Deliveroo’s most recent £132m funding round was led by Durable Capital Partners and Fidelity Management & Research—both were follow-on investments. This latest fundraising will be used for research and development, to support Deliveroo’s cloud kitchens service, on-demand grocery delivery service, and ‘Plus’ subscription service. It marks the company’s sixth megadeal since 2015.
Round amount: $175m (£129m)
Immunocore is a clinical-stage T cell receptor biotech company. It is working to develop and commercialise new drugs that address unmet needs in cancer, infection, and autoimmune disease.
Founded in 2007, Immunocore has raised £410m to date, through 12 separate funding rounds. The company’s also been named on seven high-growth lists, and it received a £2.4m grant from Innovate UK’s Biomedical Catalyst – Late Stage fund in October 2013 (for the clinical development of a new targeted therapy for the treatment of prostate cancer).
The company’s latest £129m raise came from BlackRock and Oxford Finance, at a pre-money valuation of 373m. The money will again be used for research and development, to accelerate the development of Immunocore’s tailored clinical reason solutions. This was the company’s second megadeal, having received a £205m fundraising in July 2015.
7. Bloom & Wild
Round amount: £75m
Bloom & Wild are a direct to consumer flower delivery company, claiming to be “re-inventing the $60B global flower industry”. Orders can be placed on the company’s website or through its mobile app and, unlike traditional florists, Bloom & Wild flowers are sent straight to people’s doors, in boxes small enough to fit through the letterbox.
Founded in 2013, the e-commerce florist has secured £97.2m in fundraisings to date, through six rounds. It’s also been named on six high-growth lists, and attended two Tech Nation accelerator programmes, Upscale in 2016, and Future Fifty in 2017.
Bloom & Wild’s £75m funding round this month involved D4 Ventures, General Catalyst Partners, Index Ventures, Latitude Ventures, Novator Partners, and follow-on investor Burda Principal Investments. This latest fundraising will be used to fund Bloom & Wild’s growth and expansion, and was the company’s first megadeal.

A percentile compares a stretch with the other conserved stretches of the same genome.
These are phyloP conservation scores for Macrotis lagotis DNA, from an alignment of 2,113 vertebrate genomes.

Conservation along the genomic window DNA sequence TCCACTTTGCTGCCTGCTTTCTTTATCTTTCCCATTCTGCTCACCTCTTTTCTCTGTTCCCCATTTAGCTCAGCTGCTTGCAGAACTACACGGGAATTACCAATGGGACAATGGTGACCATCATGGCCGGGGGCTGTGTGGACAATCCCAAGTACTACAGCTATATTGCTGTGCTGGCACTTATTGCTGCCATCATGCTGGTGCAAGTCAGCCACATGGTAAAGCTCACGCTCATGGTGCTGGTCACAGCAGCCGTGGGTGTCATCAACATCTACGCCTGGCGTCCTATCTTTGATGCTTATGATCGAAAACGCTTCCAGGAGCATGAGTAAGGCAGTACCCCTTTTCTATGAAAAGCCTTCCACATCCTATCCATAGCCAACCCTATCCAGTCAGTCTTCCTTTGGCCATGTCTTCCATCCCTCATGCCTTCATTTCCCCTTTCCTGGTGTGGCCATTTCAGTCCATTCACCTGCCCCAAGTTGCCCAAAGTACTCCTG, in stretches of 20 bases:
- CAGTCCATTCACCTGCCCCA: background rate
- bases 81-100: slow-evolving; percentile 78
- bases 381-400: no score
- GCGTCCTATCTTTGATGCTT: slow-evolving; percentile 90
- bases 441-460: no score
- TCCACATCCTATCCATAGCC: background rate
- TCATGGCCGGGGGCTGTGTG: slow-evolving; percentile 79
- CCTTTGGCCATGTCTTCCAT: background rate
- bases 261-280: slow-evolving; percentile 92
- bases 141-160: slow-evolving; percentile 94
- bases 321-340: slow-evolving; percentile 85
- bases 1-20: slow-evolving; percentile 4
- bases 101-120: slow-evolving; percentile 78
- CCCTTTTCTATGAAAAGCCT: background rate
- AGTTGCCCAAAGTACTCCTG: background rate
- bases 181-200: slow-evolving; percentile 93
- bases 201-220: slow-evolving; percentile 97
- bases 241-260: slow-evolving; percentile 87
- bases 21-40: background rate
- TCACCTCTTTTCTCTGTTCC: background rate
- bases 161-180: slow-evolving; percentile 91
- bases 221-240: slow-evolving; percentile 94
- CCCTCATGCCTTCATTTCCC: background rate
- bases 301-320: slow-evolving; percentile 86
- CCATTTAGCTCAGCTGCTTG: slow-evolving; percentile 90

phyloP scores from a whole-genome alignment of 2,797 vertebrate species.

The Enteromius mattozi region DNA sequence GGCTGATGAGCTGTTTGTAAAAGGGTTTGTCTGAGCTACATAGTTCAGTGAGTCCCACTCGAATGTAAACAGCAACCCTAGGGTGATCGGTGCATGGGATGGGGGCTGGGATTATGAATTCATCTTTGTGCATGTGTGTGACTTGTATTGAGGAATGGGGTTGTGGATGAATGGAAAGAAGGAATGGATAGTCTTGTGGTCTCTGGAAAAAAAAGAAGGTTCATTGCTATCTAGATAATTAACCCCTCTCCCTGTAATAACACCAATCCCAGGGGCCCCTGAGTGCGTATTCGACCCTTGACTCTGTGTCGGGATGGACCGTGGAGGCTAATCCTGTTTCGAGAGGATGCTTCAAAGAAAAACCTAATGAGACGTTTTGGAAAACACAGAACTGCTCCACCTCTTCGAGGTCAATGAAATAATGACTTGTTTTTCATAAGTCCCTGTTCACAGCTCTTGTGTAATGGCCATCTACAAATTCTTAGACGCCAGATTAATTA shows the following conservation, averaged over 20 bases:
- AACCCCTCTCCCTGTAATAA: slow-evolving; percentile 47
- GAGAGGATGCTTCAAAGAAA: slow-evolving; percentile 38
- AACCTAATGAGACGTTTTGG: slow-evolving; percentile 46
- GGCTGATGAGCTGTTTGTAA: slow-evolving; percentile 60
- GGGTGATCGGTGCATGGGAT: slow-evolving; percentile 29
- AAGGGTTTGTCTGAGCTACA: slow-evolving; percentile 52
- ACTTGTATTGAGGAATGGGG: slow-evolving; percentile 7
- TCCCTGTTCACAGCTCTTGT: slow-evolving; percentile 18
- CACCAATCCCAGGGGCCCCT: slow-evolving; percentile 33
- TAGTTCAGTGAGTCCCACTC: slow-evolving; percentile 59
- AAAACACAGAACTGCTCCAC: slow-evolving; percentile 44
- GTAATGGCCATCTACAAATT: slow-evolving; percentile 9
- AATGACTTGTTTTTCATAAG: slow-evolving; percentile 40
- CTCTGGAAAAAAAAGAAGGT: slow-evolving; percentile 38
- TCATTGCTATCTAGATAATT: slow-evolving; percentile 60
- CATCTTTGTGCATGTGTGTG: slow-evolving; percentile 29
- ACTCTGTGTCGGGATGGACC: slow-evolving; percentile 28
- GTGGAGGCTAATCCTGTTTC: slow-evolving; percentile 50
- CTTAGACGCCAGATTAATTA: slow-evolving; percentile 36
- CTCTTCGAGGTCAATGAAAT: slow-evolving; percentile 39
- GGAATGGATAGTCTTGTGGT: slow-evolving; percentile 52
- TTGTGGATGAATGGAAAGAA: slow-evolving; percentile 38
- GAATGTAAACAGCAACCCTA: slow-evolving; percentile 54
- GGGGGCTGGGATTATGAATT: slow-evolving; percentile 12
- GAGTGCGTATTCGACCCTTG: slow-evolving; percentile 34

Round amount: $95m (£70.2m)
Curve is a fintech company focused on simplifying personal finances, and has developed technology that allows its users to connect their existing debit and credit cards into a single contactless wallet and mobile app. Founded in 2015, Curve has so far raised £132m in investment, through seven rounds. It’s also been named on three high-growth lists, and attended Seedcamp’s 2015 accelerator programme.
The company’s latest £70.2m raise involved Fuel Ventures, IDC Ventures, Novum Capital, OneMain Financial, and Vulcan Capital. This was Curve’s first megadeal, and is intended to be used for further research and development of the company’s product, and to expand internationally.
Round amount: £50m
Wildanet is an independent internet provider, delivering high-speed wireless broadband to homes and businesses across Cornwall, including rural and hard-to-reach areas. Founded in 2017, the venture-stage company has secured £52.1m to date, through five funding rounds.
The company secured its £50m funding round this month from Gresham House’s British Strategic Investment Infrastructure Fund. It will be used for job creation, to generate 98 new roles and to enable the company to expand across the Cornish region. This is Wildanet’s first megadeal, with its largest raise up until now being secured back in November 2018 and totalling £1.5m.